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    In my first novel, The Perfect Murderer, the titular character was a career detective who'd been bumping-off one hardened criminal a year for 40 years. He eliminated evil people, the dregs of society, murderers, rapists, paedophiles and drug dealers who wouldn't be missed. He was breaking the law himself, of course, but most readers would approve of his actions; it was fun to play with the moral compass of society.
     
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  20. Katie-Ellen Hazeldine

    Katie-Ellen Hazeldine Venerated Member Founding Member

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    Very unpleasant...and downright alarming if that poltergeist grabs hold of the duvet with you under it. I reckon the living activate things, as if that isn't weird enough, but is a room haunted with nobody in it? Stray electricity or something. Happened to me a few weeks ago, in the most modern, simple but lovely hotel. Even squirrels. Not a sniff of any funny feeling, then on the last night, something not nice at all, just after lights out. You've got a great story idea there, I reckon, Mary. I'd want to read it, for sure.
     
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  21. MaryA

    MaryA Member

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    That is so encouraging, Katie-Ellen. I wrote the beginning to this fiction a year or two ago and then stopped because I wasn’t sure how to match the initial intensity. A successful designer who specialises in moody 21st-century Gothic interiors clicks on a link left on her website and finds herself looking at the photograph of a dead baby in a small coffin. Her own missing baby.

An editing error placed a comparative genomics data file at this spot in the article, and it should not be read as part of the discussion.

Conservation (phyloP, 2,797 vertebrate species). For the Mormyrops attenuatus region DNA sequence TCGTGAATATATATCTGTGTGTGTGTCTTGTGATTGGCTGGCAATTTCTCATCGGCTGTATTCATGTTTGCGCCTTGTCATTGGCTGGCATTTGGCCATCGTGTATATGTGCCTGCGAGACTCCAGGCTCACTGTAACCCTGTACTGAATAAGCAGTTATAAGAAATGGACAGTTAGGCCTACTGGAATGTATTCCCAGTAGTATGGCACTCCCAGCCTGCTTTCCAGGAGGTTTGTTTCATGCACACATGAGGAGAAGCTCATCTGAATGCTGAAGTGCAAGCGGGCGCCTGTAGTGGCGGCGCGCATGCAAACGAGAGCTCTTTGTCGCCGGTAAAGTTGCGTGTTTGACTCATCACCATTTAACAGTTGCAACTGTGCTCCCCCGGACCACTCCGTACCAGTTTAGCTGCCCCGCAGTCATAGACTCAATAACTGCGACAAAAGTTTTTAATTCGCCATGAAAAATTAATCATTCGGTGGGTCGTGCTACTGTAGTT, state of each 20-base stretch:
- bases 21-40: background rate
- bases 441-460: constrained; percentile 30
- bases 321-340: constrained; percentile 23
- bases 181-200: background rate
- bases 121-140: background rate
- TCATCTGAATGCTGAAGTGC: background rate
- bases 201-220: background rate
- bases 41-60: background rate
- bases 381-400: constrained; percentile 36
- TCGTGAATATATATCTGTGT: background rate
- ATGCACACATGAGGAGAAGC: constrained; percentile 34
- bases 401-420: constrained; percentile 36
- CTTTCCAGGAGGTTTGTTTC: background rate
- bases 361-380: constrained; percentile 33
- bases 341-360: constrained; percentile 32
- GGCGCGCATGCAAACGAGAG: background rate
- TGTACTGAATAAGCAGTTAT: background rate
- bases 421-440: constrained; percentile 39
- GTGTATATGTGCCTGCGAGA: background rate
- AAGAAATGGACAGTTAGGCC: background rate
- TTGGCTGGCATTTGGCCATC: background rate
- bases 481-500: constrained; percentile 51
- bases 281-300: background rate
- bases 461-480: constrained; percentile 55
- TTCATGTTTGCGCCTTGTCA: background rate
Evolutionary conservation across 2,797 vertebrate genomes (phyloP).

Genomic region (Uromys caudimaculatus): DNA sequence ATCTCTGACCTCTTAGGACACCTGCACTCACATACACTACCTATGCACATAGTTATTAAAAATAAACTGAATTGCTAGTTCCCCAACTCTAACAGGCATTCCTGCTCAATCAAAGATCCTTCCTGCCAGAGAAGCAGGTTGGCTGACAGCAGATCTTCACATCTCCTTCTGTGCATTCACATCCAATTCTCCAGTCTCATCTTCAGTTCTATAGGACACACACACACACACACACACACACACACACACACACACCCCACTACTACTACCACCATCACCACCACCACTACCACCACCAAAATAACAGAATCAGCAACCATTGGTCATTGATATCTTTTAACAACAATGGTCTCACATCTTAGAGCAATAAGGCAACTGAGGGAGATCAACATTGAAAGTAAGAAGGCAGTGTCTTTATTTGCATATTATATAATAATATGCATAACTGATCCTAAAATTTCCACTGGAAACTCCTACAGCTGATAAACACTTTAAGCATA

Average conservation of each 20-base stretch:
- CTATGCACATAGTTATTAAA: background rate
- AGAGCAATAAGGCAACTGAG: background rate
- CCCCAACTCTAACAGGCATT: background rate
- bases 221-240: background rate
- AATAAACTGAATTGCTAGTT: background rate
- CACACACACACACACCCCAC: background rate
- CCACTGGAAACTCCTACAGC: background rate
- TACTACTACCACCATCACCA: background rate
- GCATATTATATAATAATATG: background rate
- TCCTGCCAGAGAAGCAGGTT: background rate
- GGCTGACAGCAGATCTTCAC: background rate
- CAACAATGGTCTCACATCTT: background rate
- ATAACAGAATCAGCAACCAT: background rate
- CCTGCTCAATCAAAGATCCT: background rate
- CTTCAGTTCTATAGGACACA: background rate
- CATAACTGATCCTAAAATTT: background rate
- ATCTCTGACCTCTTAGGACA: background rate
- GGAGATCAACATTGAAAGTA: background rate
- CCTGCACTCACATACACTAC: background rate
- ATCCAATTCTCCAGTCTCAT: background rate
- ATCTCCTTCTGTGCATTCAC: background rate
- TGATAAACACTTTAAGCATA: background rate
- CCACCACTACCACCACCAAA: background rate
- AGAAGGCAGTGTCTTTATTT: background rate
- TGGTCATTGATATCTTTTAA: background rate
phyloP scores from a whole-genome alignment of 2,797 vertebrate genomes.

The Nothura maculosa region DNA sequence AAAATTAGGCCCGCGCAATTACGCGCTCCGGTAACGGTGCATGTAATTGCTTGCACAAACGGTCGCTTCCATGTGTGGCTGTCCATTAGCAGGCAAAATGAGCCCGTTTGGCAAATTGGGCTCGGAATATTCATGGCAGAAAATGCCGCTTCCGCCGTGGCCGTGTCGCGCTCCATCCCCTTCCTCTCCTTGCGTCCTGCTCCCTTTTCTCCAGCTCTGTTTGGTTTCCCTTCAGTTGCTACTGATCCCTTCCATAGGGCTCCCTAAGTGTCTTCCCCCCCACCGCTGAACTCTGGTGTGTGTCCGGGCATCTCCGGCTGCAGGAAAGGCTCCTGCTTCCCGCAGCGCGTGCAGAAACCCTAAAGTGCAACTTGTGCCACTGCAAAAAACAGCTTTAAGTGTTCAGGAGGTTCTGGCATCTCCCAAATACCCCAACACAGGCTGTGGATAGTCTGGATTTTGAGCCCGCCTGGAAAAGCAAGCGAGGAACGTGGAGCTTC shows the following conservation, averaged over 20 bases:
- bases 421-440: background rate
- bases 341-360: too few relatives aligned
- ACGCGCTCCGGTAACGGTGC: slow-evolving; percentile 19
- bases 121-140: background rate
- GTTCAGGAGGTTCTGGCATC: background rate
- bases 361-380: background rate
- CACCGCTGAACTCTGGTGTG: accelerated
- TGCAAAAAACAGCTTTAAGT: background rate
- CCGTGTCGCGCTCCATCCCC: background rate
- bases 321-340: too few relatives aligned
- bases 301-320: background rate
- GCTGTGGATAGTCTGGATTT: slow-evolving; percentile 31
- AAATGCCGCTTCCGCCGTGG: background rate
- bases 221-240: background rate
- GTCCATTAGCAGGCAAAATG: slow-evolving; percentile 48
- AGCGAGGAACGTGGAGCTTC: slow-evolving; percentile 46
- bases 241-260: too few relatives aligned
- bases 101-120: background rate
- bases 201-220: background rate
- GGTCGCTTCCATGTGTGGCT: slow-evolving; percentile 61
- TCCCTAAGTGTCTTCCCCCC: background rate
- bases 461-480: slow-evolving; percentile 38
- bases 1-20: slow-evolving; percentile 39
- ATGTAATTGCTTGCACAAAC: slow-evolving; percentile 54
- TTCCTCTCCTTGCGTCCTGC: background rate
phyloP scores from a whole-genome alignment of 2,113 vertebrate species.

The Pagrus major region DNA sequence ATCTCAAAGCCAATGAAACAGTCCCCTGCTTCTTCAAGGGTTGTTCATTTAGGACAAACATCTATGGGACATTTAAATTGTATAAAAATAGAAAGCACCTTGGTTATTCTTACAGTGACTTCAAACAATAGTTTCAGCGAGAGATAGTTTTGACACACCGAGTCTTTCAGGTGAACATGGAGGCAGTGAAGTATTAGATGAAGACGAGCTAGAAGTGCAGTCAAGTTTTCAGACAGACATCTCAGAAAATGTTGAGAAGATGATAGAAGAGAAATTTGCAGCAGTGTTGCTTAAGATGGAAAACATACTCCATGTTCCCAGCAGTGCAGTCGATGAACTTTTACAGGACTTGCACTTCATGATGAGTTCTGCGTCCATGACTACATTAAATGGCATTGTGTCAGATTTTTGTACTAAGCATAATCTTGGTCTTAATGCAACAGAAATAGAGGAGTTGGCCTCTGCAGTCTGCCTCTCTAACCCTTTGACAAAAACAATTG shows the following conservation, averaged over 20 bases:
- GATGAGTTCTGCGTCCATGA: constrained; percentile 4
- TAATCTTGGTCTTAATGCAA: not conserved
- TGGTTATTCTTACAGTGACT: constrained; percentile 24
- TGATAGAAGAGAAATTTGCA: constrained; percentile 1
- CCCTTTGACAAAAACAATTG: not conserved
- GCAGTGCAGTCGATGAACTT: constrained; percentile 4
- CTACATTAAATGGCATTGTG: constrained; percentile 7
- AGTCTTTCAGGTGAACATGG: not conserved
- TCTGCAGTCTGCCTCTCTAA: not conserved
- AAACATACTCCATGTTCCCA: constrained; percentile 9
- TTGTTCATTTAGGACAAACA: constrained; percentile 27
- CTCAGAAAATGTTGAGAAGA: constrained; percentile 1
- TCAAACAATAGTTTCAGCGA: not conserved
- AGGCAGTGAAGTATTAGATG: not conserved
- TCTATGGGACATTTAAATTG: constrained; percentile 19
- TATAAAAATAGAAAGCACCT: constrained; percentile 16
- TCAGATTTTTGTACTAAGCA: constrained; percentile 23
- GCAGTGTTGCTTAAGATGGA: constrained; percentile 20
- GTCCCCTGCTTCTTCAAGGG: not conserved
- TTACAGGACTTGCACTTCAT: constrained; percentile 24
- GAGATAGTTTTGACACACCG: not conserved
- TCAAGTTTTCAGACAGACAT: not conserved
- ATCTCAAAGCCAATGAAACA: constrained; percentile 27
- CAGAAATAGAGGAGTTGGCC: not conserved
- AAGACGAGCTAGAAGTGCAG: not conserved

I've always found the elusive can't-put-my-finger-on-it to be more frightening than 'ghosts' in visible form. And what you describe is so true to our sceptical half-intuitions of place. I do believe that someone who is distressed or anxious projects some of that into the atmosphere of an unfamiliar place, an old house or hotel room or museum. We project, we deny, we are caught off-guard and receptive -- and sometimes some presence or energy in our surroundings manifests back at us.
     
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  22. Katie-Ellen Hazeldine

    Katie-Ellen Hazeldine Venerated Member Founding Member

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    Beautifully expressed. Exactly that. TC Lethbridge called those kind of manifestations 'ghoul' - when they were malign. But they might also manifest as a protecting or comforting presence. I lost a baby once, a long time ago, died the day he was born. People are deeply uncomfortable talking about these things, but they happen, not as often in the west as they used to, but the baby cemetery is noticeably bigger every year. Then, two years later, something 'arrived' in the house shortly before the birth of my third who a few weeks later arrived safe and sound at home...and OK, it was peculiar as anything, but it was nice. If I was religious, I might have termed it an angel, but we're a more ancient species than we know, more ancient with every new cave discovery, and what is called divinity originates within. Which does not make those manifestations any the less real. Other people may witness them in broad daylight.